the family murder case (part thirty-five)

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Jan nodded. "You're right. And it was rather neatly done, too, if I say so myself."

"I guess so. It seems like cheating, though. Do you mind telling me why you did it? And how?"

"Of course not. Which would you prefer first: 'why' or 'how'?

"How, I guess."

"I took a chance, frankly. But the way Claudia arrived here: hurried, harried, discombobulated. Why so frazzled? Why so desperate to be here? Why so rushed that she even drove herself? Erika told us that she almost never drives, and the evidence certainly supported that assertion.

"Was it that she didn't trust Erika? That didn't seem likely. Did she think Erika was guilty of something? Definitely not, or she would have declined my offer of help in the first place. They have seen me solve a case before, and they would never have agreed to my coming if either of them was guilty, or if either thought that the other was.

"But it did appear that Claudia was nervous about something that Erika might reveal to me, perhaps something she wasn't aware of herself.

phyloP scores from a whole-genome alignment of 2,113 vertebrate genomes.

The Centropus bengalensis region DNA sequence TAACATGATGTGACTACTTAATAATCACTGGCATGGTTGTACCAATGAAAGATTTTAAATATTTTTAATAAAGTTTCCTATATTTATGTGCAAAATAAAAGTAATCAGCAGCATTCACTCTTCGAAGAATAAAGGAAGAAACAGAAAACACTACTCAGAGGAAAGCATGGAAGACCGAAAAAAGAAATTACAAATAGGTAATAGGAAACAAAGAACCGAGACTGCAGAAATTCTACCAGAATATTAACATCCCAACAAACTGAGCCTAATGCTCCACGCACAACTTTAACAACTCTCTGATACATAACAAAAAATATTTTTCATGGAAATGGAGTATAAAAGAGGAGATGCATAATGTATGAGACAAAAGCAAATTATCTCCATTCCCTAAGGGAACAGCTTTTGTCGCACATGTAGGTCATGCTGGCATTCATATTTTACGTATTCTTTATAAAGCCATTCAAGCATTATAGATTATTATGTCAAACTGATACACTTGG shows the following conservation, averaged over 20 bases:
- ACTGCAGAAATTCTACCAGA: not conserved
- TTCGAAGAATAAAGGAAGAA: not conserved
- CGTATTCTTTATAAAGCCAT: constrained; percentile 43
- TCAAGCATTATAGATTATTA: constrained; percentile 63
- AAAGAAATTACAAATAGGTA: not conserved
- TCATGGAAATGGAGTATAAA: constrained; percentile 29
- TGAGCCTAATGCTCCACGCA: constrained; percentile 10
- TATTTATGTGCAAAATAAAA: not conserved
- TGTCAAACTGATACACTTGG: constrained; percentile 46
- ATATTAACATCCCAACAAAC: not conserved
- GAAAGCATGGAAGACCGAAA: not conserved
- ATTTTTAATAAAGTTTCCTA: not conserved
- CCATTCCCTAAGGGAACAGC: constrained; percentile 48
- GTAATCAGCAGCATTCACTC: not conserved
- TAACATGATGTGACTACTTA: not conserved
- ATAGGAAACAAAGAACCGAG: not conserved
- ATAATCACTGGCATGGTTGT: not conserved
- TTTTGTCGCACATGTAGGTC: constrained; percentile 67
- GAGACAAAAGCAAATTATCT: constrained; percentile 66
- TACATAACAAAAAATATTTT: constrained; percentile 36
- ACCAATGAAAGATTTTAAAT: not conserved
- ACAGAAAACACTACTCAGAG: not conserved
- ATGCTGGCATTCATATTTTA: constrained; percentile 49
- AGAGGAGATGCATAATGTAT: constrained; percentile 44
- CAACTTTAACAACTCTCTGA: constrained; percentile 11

"And then, I got lucky. When Claudia arrived, Erika said she'd been telling us 'all about it,' which was an exaggeration. So, Claudia didn't really know how much I knew. And then, when I took a chance and confronted Claudia, it was Erika who put the pressure on her to explain what had happened."

"But what if you'd been wrong?"

"Then I would have looked foolish. Not for the first time and not for the last. It is far from my favorite position to be in, but there are worse.

"Which brings us to 'why.' One of the reasons I was willing to risk looking foolish was that this gave every evidence of being a case with a deranged killer. And that meant it was quite possible he would kill again, at any time, and it was worth risking looking foolish to expose him now, not three days from now or whenever I had completed a thorough investigation.

"As Claudia pointed out, one of the worst feelings in the world is to have someone die and to think that you could have prevented it if you'd done something differently. I've felt that, and I've made a fool of myself, and the two feelings are not comparable."

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About Anthony Lee Collins

I write.
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